Kirk Leeds, chief executive officer for the Iowa Soybean Association, says soybeans are one of Iowa’s top crops and this continued spiral in prices is disheartening. “China is very, very important for Iowa farmers,” Leeds says. “From soybean farmers in particular, they buy about 60% of all the soybeans traded in the world. Anything that causes a potential disruption in our ability to sell high-quality soybeans to a customer like China is very, very concerning.”
The initial concern came when the Trump Administration threatened to put high tariffs on steel and aluminum coming from China and China responded with threats of raising tariffs on a list of American goods, including soybeans.
“None of these tariffs are yet in place but just simply the threat of tariffs and counter-tariffs has been enough to drive soybean prices down,” Leeds says. “As you all know, at a time when farmers are already struggling to make ends meet, to have this kind of potential disruption in trade is very, very concerning.” Leeds says he and other members of the Iowa Soybean Association are in contact with the Iowa delegation in the U.S. House and Senate.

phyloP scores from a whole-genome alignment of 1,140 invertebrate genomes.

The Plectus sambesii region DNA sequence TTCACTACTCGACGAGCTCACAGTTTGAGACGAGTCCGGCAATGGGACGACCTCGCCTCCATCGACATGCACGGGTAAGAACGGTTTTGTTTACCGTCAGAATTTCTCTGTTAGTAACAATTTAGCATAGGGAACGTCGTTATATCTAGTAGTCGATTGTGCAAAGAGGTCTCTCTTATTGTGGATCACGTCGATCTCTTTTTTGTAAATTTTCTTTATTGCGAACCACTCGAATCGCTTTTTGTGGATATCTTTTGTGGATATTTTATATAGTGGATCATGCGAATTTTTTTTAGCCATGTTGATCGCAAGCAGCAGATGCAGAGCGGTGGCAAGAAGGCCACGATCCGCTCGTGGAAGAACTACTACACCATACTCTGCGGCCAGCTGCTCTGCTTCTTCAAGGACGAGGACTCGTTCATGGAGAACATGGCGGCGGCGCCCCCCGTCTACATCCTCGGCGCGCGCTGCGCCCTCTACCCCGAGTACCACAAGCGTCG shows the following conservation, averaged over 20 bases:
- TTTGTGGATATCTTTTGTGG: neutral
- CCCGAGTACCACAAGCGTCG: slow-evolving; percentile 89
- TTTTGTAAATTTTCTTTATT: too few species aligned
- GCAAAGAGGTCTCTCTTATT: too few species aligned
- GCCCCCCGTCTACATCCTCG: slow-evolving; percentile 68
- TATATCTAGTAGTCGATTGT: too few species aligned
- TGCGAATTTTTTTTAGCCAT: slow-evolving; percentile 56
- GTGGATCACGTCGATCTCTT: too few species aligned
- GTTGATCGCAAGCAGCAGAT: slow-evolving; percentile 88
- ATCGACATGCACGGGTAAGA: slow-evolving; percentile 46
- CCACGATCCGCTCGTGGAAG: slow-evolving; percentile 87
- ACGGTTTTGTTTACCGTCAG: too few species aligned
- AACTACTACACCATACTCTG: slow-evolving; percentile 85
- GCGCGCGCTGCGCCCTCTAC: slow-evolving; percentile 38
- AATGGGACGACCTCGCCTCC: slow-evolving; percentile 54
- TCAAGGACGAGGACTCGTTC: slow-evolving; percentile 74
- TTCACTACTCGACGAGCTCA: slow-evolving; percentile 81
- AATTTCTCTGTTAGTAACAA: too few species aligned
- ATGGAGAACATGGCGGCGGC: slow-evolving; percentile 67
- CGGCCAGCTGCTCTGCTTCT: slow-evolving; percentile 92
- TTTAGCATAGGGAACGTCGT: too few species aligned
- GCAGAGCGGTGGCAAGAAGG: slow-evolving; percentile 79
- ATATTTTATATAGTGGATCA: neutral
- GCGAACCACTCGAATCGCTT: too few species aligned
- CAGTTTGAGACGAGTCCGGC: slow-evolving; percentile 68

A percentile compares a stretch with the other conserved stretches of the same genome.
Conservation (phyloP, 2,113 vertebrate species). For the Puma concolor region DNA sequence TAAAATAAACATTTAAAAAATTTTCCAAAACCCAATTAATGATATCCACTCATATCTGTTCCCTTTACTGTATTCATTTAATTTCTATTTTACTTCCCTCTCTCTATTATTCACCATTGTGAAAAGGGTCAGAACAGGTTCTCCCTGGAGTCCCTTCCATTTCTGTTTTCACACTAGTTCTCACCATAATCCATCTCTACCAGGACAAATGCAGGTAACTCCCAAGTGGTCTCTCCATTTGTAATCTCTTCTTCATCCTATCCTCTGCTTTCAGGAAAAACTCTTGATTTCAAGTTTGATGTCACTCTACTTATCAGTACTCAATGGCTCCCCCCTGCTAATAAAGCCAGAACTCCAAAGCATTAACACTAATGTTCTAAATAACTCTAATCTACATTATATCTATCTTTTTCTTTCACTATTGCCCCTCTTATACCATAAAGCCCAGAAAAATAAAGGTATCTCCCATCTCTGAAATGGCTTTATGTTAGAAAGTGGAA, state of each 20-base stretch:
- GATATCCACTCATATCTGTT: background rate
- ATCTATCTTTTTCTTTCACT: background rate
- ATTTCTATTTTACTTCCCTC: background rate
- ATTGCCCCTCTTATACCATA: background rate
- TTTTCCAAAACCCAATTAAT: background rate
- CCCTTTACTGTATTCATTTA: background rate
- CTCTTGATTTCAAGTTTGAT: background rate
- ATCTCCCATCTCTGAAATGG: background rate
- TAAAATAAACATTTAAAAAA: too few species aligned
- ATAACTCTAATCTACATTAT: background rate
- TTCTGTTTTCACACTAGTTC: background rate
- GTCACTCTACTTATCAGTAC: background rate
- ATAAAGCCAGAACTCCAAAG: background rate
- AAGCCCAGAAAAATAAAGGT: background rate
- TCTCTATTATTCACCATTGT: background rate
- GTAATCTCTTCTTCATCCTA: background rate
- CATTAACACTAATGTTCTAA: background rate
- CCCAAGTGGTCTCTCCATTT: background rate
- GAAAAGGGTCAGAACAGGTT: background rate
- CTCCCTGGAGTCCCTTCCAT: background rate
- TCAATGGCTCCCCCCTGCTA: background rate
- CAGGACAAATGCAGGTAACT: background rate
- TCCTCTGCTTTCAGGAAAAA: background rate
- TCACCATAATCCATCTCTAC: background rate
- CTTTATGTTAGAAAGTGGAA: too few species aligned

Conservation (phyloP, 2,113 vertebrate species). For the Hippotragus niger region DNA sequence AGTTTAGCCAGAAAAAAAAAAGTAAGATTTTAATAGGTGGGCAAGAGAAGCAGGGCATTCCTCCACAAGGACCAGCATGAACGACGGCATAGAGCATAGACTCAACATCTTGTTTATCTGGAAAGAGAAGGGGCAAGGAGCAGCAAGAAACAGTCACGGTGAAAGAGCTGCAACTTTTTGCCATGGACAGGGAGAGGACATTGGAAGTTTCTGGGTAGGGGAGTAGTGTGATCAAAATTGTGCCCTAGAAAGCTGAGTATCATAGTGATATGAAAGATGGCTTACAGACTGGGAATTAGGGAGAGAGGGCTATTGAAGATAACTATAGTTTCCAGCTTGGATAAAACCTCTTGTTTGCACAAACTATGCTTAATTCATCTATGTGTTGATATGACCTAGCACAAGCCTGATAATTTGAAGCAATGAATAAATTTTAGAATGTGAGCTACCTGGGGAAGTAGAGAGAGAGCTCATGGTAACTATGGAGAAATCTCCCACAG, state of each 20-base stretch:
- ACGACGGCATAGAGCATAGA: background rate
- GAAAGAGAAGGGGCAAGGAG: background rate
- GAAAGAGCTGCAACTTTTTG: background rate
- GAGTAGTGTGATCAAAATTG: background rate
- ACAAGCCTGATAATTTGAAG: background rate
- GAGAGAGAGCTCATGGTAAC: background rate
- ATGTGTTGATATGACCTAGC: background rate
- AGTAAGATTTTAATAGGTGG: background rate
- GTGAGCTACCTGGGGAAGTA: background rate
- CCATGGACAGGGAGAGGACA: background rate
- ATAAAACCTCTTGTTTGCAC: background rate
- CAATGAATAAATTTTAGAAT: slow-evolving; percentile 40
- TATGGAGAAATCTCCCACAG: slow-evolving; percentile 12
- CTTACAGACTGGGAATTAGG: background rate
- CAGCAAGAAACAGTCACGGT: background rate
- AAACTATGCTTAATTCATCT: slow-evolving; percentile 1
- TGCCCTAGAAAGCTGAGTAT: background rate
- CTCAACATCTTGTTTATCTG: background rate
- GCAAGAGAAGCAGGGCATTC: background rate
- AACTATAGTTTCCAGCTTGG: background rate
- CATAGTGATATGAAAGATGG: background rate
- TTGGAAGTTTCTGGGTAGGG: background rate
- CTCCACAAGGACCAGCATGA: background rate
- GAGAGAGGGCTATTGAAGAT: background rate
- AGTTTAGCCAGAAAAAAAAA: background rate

“The administration has promised that they will take a look at some way to compensate farmers for the loss of income,” Leeds says. “I’m kind of skeptical that we’re going to find anything that they’ll actually follow through on and anything that’s WTO-compliant. So, it’s really troubled times and uncertain times.”
Leeds says they’ve gotten tremendous support from both Iowa U.S. Senators Chuck Grassley and Joni Ernst as well as from the U.S. Ambassador to China, Terry Branstad, a former Iowa governor. Leeds says he’s taken around 25 trips to China over past 35 years, working to develop the trade relationship.
(By Pat Powers, KQWC, Webster City)